The total number of Shares that have been authorized/issued by the company, and purchased by investors. They have voting rights and represent ownership in the corporation by the person or institution that holds the shares. They should be distinguished from treasury stock, which is held by the company.

Size Group Size Group

The Size Group is a classification of a stock according to its relative Market Capitalisation,  based on common heuristic cut offs for what constitutes a large or a small company. Any company with a Market Capitalisation of less than GBP 50 million is classified as a Micro Cap, less than GBP 350 million is a Small Cap, less than GBP 2.5 billion is a Mid Cap and all larger companies are Large Cap.

StockRank Style StockRank Style

The StockRank Styles are an intuitive classification system based on a stock’s exposure to the Quality, Value and Momentum Ranks.  They allow an investor, at a glance, to understand the investibility of a stock and whether it suits their investing style.  

There are four Winning Styles (Super Stocks, High Flyers, Contrarian and Turnaround) and four Losing Styles (Sucker Stock, Momentum Trap, Value Trap and Falling Star).  Some stocks do not fit any style and these are classified as Neutral.


Size

Short Name Long Name Definition Screenable Ranks
EV Enterprise Value (Local Currency / millions)

Enterprise Value represents [[Market Capitalization]] minus Cash and Equivalents plus Total Debt, Minority Interest and Preferred Stock.

This value is translated into Financial Statements Currency, rather than being in Price Currency.

EV €m Enterprise Value (€ millions)

Enterprise Value (EV) represents Market Capitalization plus Net Debt, and is a truer reflection of the actual size of a company than Market Cap. More specifically Net Debt includes Total Debt, Minority Interest and Preferred Stock minus Cash and Short Term Investments.

This Enterprise Value is based on the latest available figures for Debt & Cash, i.e. interim figures if these have been published since the annuals.

EV $m Enterprise Value ($ m)

Enterprise Value (EV) represents Market Capitalization plus Net Debt, and is a truer reflection of the actual size of a company than Market Cap. More specifically Net Debt includes Total Debt, Minority Interest and Preferred Stock minus Cash and Short Term Investments.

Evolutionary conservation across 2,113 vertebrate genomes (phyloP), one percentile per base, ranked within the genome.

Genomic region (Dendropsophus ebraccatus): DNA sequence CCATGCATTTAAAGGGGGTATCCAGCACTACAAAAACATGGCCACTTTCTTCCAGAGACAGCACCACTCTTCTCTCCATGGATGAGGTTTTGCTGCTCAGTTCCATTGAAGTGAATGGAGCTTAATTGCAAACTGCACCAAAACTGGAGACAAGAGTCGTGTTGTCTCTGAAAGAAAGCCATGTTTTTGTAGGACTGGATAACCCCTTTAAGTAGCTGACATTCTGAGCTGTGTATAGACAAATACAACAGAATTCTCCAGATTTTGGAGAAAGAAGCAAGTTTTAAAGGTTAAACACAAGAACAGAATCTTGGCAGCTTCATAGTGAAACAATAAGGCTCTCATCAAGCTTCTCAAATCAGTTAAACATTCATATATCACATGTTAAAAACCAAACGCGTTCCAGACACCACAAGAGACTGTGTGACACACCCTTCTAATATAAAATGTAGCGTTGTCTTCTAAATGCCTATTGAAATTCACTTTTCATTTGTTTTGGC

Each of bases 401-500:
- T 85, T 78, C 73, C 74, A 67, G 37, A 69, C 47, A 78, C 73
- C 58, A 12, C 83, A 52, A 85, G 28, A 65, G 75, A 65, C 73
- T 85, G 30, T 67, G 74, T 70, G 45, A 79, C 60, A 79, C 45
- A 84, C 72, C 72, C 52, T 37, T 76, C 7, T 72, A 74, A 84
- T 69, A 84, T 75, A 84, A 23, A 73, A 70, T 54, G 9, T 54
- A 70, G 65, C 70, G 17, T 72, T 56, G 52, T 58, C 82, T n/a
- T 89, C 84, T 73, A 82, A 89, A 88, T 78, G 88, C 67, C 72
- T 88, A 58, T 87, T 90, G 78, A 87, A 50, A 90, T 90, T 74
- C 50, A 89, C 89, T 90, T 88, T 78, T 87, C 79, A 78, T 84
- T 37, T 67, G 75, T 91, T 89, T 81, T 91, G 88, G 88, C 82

This Enterprise Value is based on the latest available figures for Debt & Cash, i.e. interim figures if these have been published since the annuals.

EV £m Enterprise Value (£ Sterling)

Enterprise Value (EV) represents Market Capitalization plus Net Debt, and is a truer reflection of the actual size of a company than Market Cap. More specifically Net Debt includes Total Debt, Minority Interest and Preferred Stock minus Cash and Short Term Investments.

This Enterprise Value is based on the latest available figures for Debt & Cash, i.e. interim figures if these have been published since the annuals.

EV ¥m Enterprise Value (JP¥ m)

Enterprise Value (EV) represents Market Capitalization plus Net Debt, and is a truer reflection of the actual size of a company than Market Cap. More specifically Net Debt includes Total Debt, Minority Interest and Preferred Stock minus Cash and Short Term Investments.

This Enterprise Value is based on the latest available figures for Debt & Cash, i.e. interim figures if these have been published since the annuals.

EV A$m Enterprise Value (AU$ m)

Enterprise Value (EV) represents Market Capitalization plus Net Debt, and is a truer reflection of the actual size of a company than Market Cap. More specifically Net Debt includes Total Debt, Minority Interest and Preferred Stock minus Cash and Short Term Investments.

This Enterprise Value is based on the latest available figures for Debt & Cash, i.e. interim figures if these have been published since the annuals.

EV C$m Enterprise Value (CA$ m)

Enterprise Value (EV) represents Market Capitalization plus Net Debt, and is a truer reflection of the actual size of a company than Market Cap. More specifically Net Debt includes Total Debt, Minority Interest and Preferred Stock minus Cash and Short Term Investments.